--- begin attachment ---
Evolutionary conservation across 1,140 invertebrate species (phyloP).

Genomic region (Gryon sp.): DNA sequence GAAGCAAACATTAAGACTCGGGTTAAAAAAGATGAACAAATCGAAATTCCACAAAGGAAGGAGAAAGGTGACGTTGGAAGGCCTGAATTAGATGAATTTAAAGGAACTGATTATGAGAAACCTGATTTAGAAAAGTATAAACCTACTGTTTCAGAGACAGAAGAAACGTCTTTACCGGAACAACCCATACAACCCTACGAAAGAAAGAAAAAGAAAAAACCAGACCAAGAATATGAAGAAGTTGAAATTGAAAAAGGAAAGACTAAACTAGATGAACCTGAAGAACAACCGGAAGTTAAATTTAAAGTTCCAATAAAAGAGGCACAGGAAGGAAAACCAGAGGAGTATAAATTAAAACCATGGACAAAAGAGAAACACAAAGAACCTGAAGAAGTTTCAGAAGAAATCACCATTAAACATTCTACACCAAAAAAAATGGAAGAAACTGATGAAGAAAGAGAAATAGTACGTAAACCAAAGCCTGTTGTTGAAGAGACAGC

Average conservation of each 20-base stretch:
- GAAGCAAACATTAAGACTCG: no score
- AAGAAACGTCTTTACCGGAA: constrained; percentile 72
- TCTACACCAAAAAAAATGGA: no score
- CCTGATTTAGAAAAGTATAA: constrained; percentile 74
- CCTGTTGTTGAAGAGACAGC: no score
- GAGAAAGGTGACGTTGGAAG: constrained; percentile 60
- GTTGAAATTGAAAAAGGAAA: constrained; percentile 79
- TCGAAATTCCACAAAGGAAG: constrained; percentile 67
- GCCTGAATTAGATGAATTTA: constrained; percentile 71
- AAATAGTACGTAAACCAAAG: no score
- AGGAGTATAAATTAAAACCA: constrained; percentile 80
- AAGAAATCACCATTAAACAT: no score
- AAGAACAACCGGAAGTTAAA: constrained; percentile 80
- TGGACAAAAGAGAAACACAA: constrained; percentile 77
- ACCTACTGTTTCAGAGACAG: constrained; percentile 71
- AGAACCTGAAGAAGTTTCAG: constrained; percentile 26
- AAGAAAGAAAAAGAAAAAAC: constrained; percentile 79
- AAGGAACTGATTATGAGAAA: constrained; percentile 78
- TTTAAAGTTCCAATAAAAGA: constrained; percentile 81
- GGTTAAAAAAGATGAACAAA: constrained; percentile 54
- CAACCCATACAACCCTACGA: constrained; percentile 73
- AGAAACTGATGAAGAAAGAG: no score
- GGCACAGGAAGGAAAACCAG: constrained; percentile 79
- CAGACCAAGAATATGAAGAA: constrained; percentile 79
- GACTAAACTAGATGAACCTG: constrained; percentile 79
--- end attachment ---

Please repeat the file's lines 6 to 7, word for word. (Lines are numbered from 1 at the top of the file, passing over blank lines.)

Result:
- TCTACACCAAAAAAAATGGA: no score
- CCTGATTTAGAAAAGTATAA: constrained; percentile 74